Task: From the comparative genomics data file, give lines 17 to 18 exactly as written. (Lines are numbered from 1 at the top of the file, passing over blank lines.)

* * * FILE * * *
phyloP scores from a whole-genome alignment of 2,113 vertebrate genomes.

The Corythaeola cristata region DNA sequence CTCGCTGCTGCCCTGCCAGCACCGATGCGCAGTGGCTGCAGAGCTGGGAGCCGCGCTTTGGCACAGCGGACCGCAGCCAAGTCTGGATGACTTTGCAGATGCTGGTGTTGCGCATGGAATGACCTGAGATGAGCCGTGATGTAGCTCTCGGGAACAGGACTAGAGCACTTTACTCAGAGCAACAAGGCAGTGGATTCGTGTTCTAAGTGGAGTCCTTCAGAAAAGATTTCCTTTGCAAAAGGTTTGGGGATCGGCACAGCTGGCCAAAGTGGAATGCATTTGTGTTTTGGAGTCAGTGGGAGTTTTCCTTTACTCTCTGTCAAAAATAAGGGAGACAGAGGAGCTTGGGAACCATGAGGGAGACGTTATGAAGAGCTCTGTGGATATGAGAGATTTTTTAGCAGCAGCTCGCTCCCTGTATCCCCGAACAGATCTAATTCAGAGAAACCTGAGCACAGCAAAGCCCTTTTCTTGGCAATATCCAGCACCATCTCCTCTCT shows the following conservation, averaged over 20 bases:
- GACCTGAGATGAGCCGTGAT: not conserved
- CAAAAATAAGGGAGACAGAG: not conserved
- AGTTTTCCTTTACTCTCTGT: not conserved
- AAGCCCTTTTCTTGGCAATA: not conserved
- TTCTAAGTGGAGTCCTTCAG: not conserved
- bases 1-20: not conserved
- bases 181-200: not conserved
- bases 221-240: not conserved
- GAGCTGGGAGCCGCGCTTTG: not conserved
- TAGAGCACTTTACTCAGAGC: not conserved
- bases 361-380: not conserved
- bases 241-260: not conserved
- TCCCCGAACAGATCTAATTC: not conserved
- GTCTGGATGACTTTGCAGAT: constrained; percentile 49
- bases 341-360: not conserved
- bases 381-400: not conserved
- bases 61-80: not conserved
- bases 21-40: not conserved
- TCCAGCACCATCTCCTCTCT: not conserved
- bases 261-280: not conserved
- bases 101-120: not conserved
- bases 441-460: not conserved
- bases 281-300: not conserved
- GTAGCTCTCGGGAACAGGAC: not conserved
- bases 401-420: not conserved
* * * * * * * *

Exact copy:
- bases 341-360: not conserved
- bases 381-400: not conserved